• The Sheep CRC produced the Precision Sheep Management System, which changed management of sheep flocks. It is estimated this system will increase sheep industry profits by $82 million per year.[11]
  • The Pork CRC developed a vaccine against the disease pleuropneumonia, reducing pig deaths and disease from the bacteria Actinobacillus pleuropneumoniae.[10]
  • The Molecular Plant Breeding CRC developed Cross Outcome Prediction technology for predicting the success of wheat breeding. The technology reduces the time taken to determine success of wheat breeding from 15 years to just months.[12]
  • The CRC for Technology Enabled Capital Markets produced the world's first real time health fraud detection program, which stands to save the health industry $720 million per year.[13]
  • The CRCSIIB developed green technology to waterproof cardboard. The plant-based waterproof compound is 100% recyclable and 100% effective.[14]
  • The Beef CRC produced two new killed vaccines against Pasteurella and pestivirus which cause bovine respiratory disease (BRD), both firsts for Australia.[15]

CRC education success stories[edit]

  • The CRC program is estimated to have supported 4.400 doctorate and master's degrees by research.[16]
  • The value of CRC education outcomes is estimated to be a total of $163 million.[16]
  • The Poultry CRC produced an information sharing service which the United Nations Food and Agriculture Organisation praised for increasing interest in poultry production.[10]
  • The CRC for Tropical Rainforest Ecology and Management produced the first written history of resource management by the Yalanji people, written in both English and Yalanji language.[13]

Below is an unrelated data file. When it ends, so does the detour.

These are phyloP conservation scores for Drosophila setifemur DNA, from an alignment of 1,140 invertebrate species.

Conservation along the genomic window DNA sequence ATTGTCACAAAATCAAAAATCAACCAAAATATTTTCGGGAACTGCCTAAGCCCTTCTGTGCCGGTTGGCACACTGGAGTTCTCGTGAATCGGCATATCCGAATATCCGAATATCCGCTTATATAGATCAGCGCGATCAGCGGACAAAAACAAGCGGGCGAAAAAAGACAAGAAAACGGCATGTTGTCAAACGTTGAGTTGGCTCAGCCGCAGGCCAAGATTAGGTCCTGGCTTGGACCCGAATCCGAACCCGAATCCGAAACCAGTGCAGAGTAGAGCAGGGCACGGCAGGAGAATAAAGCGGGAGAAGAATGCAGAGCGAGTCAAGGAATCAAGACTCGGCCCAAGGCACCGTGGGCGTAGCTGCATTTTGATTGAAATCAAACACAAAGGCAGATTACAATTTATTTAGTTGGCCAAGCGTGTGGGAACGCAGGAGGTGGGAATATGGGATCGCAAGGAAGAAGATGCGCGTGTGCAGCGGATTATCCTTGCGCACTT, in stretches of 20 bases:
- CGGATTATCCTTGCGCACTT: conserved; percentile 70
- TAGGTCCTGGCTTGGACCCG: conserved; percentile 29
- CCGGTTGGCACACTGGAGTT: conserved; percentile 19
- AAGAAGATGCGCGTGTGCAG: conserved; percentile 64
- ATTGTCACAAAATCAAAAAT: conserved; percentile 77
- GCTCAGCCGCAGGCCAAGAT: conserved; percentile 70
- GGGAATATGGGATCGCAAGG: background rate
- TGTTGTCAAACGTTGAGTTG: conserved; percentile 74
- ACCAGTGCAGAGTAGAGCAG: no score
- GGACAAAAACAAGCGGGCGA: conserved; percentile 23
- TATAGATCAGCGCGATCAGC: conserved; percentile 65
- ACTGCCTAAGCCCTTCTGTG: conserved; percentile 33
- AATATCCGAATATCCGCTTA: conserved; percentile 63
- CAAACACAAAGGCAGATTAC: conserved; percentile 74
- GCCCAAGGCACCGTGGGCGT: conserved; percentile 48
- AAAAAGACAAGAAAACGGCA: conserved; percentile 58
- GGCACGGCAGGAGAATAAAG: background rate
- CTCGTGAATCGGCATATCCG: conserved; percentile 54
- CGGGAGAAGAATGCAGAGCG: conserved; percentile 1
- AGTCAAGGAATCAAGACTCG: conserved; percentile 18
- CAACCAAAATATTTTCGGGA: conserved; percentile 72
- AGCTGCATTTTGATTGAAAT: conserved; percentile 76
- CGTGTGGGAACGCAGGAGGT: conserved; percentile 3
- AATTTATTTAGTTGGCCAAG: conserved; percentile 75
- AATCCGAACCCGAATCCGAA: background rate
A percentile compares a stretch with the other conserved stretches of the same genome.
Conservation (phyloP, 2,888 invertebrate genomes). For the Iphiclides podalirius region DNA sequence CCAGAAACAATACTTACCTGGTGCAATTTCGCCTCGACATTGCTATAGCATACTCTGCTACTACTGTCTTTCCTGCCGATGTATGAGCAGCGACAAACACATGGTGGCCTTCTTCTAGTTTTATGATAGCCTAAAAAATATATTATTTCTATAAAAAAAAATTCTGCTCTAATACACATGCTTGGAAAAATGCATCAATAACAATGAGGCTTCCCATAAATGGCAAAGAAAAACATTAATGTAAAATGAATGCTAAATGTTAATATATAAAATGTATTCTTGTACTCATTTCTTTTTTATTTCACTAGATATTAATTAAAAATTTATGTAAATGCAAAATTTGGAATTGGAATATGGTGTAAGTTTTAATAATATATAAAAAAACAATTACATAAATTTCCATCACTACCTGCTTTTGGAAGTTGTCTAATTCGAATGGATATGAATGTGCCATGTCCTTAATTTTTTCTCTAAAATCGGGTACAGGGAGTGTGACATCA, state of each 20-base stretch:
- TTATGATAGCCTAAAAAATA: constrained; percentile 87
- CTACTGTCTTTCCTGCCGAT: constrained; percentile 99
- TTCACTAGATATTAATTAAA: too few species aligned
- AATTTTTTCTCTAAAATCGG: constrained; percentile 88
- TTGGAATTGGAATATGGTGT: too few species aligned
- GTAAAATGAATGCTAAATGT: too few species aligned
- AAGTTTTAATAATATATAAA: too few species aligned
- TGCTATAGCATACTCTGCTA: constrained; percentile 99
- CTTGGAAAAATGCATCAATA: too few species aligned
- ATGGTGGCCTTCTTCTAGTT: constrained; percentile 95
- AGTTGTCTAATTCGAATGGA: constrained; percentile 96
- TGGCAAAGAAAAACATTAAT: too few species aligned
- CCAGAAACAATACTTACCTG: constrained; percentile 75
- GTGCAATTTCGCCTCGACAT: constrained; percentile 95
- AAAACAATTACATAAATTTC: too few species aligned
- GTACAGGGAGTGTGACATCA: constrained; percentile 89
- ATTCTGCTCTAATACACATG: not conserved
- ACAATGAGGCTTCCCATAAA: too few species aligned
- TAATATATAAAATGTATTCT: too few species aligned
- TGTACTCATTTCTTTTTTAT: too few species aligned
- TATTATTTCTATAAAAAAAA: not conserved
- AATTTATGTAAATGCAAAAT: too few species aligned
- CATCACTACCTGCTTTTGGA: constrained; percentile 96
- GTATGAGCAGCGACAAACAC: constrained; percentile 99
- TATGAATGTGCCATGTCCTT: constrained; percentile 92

• The Molecular Plant Breeding CRC, in conjunction with the Australian Centre for Plant Functional Genomics developed "Get into Genes", an education program about the role of gene technology in agriculture. Over 5000 high school students in South Australia and Victoria have participated in program.
  • Each year the CRC programme supports around 2000 Australian researchers and more than 1000 PhD students.[17]
  • Over 150 CRC programme supported post-graduate students graduate each year.[17]

List of CRCs[edit]

The CRC Program provides funding to CRCs across six industry sectors: manufacturing technology, information and communication technology, mining and energy, agriculture and rural-based manufacturing, environment and medical science and technology

A current directory of CRC Association members is maintained by the CRCA.

Manufacturing technology[edit]



Information and communication technology[edit]

Mining and energy[edit]

Agriculture and rural-based manufacturing[edit]


Medical science and technology[edit]

Notes and references[edit]

See also[edit]

  • NICTA - Australia's national information and communication technology research centre
  • CSIRO - Commonwealth Scientific and Industrial Research Organisation

External links[edit]

Coordinates: 35°16′54.54″S 149°08′01.91″E / 35.2818167°S 149.1338639°E / -35.2818167; 149.1338639